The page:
In November, nearly 40 of the group’s teens came together for a three-day retreat at Seven Springs, where they worked together to identify root causes of youth gun violence, including poverty, unresolved trauma, cultural influences, neighborhood conflicts, limited social opportunities, limited conflict mediation training and barriers to sustainable employment. 

They then proposed actionable ideas that government departments, educational institutions, businesses and nonprofit organizations can implement for prevention. The organization synthesized the teens’ recommendations in the report, including: 

  • Creating programs for teens to build skills in mentoring, conflict mediation, listening and empathy
  • Increasing teens’ collaboration with police departments, along with initiating a gun buy-back program specifically targeted to teens
  • Generating opportunities for local business owners to network with their communities and help teens strengthen their employable skills
Nearly 40 teens from Youth Enrichment Services participated in a retreat to discuss how to prevent and heal from gun violence. The retreat was held from Nov. 11 through Nov. 13 at the Seven Springs Mountain Resort. (Courtesy photo)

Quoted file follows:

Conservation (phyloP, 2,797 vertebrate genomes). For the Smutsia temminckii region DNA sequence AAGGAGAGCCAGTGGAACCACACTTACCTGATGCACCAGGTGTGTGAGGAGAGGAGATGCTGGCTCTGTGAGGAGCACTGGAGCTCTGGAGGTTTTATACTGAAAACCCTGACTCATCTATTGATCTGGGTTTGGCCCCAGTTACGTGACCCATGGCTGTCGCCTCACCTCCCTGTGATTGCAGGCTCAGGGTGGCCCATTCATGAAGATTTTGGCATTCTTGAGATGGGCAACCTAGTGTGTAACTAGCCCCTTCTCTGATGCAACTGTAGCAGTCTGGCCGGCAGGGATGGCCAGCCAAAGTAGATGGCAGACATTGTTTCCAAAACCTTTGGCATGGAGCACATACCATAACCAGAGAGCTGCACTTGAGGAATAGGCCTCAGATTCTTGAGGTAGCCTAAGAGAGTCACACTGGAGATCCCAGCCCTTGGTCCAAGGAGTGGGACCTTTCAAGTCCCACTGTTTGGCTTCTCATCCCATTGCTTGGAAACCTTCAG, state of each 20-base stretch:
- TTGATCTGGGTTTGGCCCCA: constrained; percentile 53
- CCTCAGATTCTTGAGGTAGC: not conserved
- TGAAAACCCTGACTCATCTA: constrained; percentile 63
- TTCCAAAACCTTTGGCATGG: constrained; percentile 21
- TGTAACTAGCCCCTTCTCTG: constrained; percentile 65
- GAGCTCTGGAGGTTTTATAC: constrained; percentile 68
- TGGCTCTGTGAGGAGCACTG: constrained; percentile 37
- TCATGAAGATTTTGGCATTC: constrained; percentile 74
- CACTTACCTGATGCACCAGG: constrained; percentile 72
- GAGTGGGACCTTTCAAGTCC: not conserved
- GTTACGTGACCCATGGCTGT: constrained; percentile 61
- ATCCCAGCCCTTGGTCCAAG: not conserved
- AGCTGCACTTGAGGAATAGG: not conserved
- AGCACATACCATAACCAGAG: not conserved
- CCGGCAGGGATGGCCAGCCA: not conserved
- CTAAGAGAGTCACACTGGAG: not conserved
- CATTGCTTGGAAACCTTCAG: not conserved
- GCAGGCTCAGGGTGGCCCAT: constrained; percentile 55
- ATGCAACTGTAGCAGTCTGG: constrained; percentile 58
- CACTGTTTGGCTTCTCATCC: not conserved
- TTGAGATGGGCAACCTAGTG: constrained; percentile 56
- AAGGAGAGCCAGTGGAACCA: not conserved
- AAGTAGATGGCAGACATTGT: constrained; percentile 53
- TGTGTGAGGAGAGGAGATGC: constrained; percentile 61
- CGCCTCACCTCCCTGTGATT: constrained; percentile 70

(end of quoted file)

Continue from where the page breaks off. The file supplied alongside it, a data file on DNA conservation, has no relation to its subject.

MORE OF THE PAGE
Teens especially wanted to create more safe spaces in their communities where they can engage in after-school activities. They feel that few of these spaces exist today because many recreation centers have limited their operations due to the COVID-19 pandemic and low staffing. 

Teens also want to see more programs helping them and their families heal from the trauma of gun violence, including grief counseling programs. Carter especially wants to create a program to help teens navigate depression. “It’s basically a safe place or area where people can come and do their things to just help them to feel healthy again.”

Jones said the report’s findings are “not abnormal.”

“These kids want to be kids,” he continued. “They want to have enough food. They want to have the ability to walk through the neighborhood without getting shot, and want to have the ability to get treatment for the trauma and the pain that they carry with them.”

He said he hopes the report will provide gun violence prevention stakeholders with the necessary building blocks to prioritize youth perspectives as they pursue solutions to the crisis. “We want people to look at it and see areas that they can take it and work with it,” he added. “Nobody can say, ‘We don’t know what the kids want.’”

Jones began pushing to create the report in July after YES hosted its Teen Violence Prevention Summit, which brought teens together with researchers, law enforcement officials and community leaders. In the coming months, the organization will begin seeking partners at the local, state and national levels to begin implementing the report’s proposals.

Collaboration, he said, could help them overcome the greatest challenge of implementing the prevention initiatives: securing funding. 

“This is the crux of the matter: Are we willing as a city, as a community, as a region, as a state, to invest the level and the magnitude of the resources that it’s going to take to address the problem?” Jones said.

‘Someone believes in you’